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Posts posted by beckerman

  1. Well the only other moving component is the water. The water in the cylinder has to move at the same speed as the piston. Since the "external" plumbing can be larger or smaller in volume, the water here could be moving at a different speed. I am thinking that if the components were sized appropriately the piston could descend quite quickly, despite its nearly neutral bouyancy. My reasoning is the 1kg of weight we have only weighs 1kg when the water is stationary. Once the water is flowing it will have a diminishing effect on the 100kg mass. Likewise the increase in weight the mass will be experiencing will apply a progressively increasing amount of force to the water beneath it. Therefore the final velocity would be much quicker than the final velocity would be if the object were thrown into a pool for instance.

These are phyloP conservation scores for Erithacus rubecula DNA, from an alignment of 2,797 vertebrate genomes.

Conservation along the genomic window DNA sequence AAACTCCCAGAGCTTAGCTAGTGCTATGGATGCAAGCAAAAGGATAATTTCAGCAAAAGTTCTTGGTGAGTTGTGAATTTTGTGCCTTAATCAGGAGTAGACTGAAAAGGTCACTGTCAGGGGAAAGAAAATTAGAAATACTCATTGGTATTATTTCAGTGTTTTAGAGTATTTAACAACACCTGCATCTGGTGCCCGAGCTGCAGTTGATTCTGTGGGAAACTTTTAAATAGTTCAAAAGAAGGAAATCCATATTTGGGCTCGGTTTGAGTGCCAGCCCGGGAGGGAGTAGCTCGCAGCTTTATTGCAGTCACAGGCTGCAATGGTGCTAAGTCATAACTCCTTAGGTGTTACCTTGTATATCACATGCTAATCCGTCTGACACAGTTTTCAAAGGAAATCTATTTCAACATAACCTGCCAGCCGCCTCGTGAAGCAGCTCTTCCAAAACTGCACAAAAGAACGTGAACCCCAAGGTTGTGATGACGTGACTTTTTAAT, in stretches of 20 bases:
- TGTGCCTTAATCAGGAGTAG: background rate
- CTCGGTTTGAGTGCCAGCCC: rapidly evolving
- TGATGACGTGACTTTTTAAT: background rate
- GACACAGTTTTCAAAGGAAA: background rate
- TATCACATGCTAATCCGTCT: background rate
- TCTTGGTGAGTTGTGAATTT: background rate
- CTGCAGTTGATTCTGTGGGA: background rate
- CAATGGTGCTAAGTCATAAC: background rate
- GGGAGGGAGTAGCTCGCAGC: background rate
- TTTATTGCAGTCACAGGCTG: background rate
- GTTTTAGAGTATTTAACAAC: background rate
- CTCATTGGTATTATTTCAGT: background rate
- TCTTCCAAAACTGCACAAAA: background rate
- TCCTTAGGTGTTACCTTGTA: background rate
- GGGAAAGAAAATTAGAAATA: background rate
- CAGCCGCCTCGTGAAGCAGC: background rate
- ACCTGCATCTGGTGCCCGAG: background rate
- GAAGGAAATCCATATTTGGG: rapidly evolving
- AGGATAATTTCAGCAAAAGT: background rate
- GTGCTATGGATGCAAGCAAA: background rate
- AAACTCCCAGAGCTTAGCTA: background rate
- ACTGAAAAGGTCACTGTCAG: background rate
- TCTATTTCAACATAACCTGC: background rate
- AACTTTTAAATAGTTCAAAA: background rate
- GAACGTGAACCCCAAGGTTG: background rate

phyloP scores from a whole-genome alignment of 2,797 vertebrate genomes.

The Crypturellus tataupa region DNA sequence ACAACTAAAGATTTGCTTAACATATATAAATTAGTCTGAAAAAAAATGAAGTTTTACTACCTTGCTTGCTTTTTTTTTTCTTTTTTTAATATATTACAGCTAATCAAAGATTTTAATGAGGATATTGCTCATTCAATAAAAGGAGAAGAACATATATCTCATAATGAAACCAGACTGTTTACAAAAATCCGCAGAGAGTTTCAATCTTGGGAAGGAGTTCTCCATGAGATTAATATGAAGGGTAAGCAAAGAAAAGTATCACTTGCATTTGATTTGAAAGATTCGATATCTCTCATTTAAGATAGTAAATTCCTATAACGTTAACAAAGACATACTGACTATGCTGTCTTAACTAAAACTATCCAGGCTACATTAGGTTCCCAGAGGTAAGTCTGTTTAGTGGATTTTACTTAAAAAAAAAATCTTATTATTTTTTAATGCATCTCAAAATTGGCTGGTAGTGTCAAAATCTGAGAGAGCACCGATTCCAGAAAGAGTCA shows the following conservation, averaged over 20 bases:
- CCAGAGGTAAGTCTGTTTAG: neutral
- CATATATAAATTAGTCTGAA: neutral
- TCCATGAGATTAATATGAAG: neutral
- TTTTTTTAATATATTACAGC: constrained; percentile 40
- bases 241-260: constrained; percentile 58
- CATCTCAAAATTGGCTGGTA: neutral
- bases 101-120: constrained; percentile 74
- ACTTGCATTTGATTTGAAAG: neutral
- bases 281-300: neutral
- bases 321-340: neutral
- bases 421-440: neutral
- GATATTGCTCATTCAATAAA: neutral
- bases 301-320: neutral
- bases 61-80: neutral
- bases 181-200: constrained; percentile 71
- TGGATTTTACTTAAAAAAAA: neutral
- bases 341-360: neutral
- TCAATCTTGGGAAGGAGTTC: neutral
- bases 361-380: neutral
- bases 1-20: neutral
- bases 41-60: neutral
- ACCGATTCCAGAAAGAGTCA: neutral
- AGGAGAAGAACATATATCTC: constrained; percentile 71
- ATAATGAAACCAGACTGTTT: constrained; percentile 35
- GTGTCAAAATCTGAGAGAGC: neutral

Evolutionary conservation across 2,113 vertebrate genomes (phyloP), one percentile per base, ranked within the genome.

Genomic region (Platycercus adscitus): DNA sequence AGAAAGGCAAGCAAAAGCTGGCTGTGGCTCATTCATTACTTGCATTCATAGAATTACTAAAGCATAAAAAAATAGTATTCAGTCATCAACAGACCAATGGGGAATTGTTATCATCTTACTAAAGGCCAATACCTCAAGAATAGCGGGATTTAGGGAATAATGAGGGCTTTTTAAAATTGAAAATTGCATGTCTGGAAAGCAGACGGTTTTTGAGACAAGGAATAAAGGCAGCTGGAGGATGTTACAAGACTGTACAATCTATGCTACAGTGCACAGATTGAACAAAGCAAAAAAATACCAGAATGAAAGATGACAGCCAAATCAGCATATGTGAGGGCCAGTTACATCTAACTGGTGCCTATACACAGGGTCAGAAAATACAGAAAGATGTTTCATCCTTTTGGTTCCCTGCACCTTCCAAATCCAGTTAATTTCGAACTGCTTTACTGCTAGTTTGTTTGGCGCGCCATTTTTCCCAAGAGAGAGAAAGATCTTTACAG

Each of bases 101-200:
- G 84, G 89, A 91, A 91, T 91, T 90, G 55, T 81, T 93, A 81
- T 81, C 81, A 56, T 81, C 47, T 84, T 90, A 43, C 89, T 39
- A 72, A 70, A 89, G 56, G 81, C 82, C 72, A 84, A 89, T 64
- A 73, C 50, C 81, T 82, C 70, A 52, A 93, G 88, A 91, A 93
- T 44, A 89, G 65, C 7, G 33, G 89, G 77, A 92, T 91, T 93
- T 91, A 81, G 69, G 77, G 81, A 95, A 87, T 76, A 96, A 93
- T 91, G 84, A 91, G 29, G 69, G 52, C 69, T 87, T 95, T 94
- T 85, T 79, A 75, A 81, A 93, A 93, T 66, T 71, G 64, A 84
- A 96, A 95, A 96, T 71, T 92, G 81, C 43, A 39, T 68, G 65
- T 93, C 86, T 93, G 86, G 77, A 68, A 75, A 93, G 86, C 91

2. Say you have a fitted but freely moving piston falling in a large cylinder. The piston weighs 100kg but only weighs 1 kg under water. The cylinder is filled with water, but there is plumbing going from the bottom of the cylinder to the top. The plumbing is also filled with water. As the piston moves down in the cylinder the water is free to move from beneath it, through the plumbing, and back to the top of the cylinder in a continuous loop.Lets assume the plumbing is of the appropriate shape and design to allow the water to travel as freely as possible. What would the velocity of the piston be after a 20m freefall?

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